Full Text Available The effects of various meteorological parameters such as temperature, wind speed, absolute humidity, precipitation and mixing height on PM2.5 concentrations over Europe were examined using a three-dimensional chemical transport model, PMCAMx-2008. Our simulations covered three periods, representative of different seasons (summer, winter, and fall. PM2.5 appears to be more sensitive to temperature changes compared to the other meteorological parameters in all seasons. PM2.5 generally decreases as temperature increases, although the predicted changes vary significantly in space and time, ranging from −700 ng m−3 K−1 (−8% K−1 to 300 ng m−3 K−1 (7% K−1. The predicted decreases of PM2.5 are mainly due to evaporation of ammonium nitrate, while the higher biogenic emissions and the accelerated gas-phase reaction rates increase the production of organic aerosol (OA and sulfate, having the opposite effect on PM2.5. The predicted responses of PM2.5 to absolute humidity are also quite variable, ranging from −130 ng m−3%−1 (−1.6% %−1 to 160 ng m−3 %−1 (1.6% %−1 dominated mainly by changes in inorganic PM2.5 species. An increase in absolute humidity favors the partitioning of nitrate to the aerosol phase and increases the average PM2.5 during summer and fall. Decreases in sulfate and sea salt levels govern the average PM2.5 response to humidity during winter. A decrease of wind speed (keeping constant the emissions increases all PM2.5 species (on average 40 ng m−3 %−1 due to changes in dispersion and dry deposition. The wind speed effects on sea salt emissions are significant for PM2.5 concentrations over water and in coastal areas. Increases in precipitation have a negative effect on PM2.5 (decreases up to 110 ng m−3 %−1 in all periods due to increases in wet deposition of PM2.5 species and their gas precursors. Changes in mixing height have the smallest effects (up to 35 ng m−3 %−1 on PM2.5. Regarding the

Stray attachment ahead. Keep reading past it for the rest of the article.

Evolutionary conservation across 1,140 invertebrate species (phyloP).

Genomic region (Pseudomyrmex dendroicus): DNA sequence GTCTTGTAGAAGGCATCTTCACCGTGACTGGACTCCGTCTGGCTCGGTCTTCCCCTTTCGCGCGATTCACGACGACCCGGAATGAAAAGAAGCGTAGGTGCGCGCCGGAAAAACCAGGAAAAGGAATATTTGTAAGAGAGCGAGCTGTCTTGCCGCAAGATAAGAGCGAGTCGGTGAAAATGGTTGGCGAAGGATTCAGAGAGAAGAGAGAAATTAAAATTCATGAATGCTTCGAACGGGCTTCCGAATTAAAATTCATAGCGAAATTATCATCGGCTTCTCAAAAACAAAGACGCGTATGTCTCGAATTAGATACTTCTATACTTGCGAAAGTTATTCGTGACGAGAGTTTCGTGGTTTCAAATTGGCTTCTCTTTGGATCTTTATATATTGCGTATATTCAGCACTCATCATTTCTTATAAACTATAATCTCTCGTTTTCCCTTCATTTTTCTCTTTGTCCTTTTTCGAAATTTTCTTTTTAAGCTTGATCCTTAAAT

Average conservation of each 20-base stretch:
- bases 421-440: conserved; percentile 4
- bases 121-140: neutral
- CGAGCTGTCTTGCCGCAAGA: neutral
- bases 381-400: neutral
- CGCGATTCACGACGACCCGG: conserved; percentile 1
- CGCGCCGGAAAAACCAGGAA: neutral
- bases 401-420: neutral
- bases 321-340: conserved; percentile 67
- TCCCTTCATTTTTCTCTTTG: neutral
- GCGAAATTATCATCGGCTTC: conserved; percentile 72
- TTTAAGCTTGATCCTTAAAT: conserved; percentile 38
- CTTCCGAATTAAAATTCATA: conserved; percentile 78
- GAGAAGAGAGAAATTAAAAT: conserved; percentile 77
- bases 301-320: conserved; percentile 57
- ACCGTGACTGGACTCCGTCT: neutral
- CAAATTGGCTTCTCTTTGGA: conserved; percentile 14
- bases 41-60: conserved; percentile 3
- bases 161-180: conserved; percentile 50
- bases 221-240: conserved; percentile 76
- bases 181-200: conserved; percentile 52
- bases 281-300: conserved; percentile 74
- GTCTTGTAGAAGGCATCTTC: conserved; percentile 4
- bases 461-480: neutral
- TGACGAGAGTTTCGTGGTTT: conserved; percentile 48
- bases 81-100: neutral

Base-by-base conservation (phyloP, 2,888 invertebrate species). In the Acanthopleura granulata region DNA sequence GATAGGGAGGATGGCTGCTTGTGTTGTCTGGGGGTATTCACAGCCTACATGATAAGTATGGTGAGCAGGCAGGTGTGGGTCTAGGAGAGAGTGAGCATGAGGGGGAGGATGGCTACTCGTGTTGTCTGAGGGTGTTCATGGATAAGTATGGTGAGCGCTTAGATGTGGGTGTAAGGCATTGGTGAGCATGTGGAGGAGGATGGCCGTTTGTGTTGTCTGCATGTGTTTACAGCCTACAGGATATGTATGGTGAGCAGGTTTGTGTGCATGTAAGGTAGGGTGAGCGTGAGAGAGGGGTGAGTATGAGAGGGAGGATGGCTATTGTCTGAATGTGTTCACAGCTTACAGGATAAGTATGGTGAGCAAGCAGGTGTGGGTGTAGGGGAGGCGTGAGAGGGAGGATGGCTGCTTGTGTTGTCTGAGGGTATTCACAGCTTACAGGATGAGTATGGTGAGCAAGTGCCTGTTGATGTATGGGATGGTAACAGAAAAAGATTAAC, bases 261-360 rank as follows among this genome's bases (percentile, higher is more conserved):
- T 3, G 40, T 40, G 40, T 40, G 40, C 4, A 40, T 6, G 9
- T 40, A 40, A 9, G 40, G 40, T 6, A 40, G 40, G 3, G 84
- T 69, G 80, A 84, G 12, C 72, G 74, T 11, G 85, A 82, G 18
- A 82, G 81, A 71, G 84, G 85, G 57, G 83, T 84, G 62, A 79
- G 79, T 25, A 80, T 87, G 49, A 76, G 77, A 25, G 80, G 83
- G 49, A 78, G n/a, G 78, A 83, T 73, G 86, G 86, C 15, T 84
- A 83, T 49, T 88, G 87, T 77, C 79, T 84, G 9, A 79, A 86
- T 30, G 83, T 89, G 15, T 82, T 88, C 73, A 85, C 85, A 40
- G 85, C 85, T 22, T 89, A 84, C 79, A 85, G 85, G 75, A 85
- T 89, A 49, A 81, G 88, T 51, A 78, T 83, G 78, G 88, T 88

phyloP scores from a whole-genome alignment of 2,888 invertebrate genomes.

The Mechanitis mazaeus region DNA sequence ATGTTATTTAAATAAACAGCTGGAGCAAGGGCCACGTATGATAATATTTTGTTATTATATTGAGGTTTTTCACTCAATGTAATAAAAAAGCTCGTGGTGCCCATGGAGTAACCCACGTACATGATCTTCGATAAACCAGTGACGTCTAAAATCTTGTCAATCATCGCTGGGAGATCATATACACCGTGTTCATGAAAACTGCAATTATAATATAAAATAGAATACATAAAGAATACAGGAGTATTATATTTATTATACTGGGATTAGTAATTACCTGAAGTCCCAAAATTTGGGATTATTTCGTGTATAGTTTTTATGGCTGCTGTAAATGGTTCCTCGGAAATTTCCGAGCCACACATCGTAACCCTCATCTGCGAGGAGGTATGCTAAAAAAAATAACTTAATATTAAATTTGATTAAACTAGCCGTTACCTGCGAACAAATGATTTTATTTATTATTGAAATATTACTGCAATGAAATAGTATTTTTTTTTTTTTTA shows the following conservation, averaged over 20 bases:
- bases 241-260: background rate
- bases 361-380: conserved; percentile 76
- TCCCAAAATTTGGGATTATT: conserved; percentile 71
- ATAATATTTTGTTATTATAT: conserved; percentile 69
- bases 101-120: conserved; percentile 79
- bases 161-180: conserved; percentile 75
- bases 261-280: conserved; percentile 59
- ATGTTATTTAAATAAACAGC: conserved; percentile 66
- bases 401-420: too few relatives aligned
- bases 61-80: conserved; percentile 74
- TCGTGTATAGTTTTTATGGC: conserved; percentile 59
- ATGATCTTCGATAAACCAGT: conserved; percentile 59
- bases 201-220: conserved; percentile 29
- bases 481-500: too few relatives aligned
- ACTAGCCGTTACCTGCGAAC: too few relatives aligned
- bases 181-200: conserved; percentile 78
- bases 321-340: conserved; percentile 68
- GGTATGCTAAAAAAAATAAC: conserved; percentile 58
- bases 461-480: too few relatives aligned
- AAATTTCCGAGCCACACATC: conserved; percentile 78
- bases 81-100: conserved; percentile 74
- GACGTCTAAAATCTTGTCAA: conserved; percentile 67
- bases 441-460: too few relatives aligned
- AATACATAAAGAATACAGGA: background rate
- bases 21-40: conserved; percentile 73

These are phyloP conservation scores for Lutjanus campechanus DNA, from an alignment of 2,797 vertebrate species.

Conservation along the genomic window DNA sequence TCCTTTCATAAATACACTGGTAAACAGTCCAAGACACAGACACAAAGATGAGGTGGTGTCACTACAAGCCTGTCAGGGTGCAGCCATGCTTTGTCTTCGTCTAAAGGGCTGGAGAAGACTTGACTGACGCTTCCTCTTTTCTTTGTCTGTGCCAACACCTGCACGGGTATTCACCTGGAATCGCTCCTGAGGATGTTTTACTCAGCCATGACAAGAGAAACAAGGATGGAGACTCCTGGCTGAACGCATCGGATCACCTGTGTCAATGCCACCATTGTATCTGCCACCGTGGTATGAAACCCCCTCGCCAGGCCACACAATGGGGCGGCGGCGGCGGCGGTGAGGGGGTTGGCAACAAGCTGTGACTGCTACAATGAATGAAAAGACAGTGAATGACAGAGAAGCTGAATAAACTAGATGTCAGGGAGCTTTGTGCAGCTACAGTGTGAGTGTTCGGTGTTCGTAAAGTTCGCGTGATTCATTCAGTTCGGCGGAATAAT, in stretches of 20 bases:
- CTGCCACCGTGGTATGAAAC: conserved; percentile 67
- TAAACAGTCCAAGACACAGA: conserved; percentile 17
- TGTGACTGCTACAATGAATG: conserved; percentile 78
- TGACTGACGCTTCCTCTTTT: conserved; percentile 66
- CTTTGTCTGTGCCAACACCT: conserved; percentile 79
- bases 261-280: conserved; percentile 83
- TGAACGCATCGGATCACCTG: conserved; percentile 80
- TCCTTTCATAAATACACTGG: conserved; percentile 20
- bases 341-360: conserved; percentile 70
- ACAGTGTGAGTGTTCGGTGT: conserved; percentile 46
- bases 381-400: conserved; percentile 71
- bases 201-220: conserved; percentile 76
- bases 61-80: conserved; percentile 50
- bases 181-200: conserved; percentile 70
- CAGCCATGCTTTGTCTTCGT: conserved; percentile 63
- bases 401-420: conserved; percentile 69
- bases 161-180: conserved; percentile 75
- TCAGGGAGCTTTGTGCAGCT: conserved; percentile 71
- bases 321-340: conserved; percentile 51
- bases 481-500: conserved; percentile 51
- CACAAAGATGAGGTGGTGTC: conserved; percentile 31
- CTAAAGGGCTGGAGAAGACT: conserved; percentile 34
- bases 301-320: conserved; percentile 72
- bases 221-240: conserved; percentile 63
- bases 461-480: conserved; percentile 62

7. Examining Air Quality-Meteorology Interactions on Regional to Hemispheric Scales

    Science.gov (United States)

    This presentation provides motivation for coupling the atmospheric dynamics and chemistry calculations in air pollution modeling systems, provides an overview of how this coupling is achieved in the WRF-CMAQ 2-way coupled model, presents results from various applications of the m...

  8. Influence of meteorological parameters and air pollution on hourly fluctuation of birch (Betula L.) and ash (Fraxinus L.) airborne pollen.

    Science.gov (United States)

    Puc, Małgorzata

    2012-01-01

    Pollen grains are one of the most important groups of atmospheric biological particles that originate allergic processes. Knowledge of intradiurnal variation of the atmospheric pollen may be useful for the treatment and prevention of pollen allergies. Intradiurnal fluctuation of hourly pollen counts in 24 h are related to the daily rhythm of anther opening, and modified by various interacting factors. Flowering and pollen production of individual species are influenced by genetic, phenological, ecological, meteorological and climatic factors. Estimation of the intradiurnal variability in the pollen count permits evaluation of the threat posed by allergens over a given area. Measurements performed in Szczecin over a period of 7 years (2006-2012) permitted analysis of hourly variation of the pollen count of birch (Betula) and ash (Fraxinus) in 24 h, and evaluation of the impact of weather conditions and the concentration of gas air pollutants on the intradiurnal patterns of both taxa. Aerobiological monitoring was conducted using a Hirst volumetric trap (Lanzoni VPPS 2000). Consecutive phases during the day were defined as 1, 5, 25, 50, 75, 95, 99% of annual total pollen. The analysis revealed that 50% of total daily pollen was noted at 14:00 for Betula and Fraxinus. The hourly distribution of birch pollen count skewed to the left and the majority of pollen of this taxon appears in the air in the first 12 hours of the day. However, for ash, the hourly distribution of pollen count skewed to the right. Statistically significant correlation was noted between the Betula and Fraxinus pollen concentration and the mean air temperature, relative humidity, wind speed, air pressure, total radiation and nitrogen oxides (NO(x)). PMID:23311785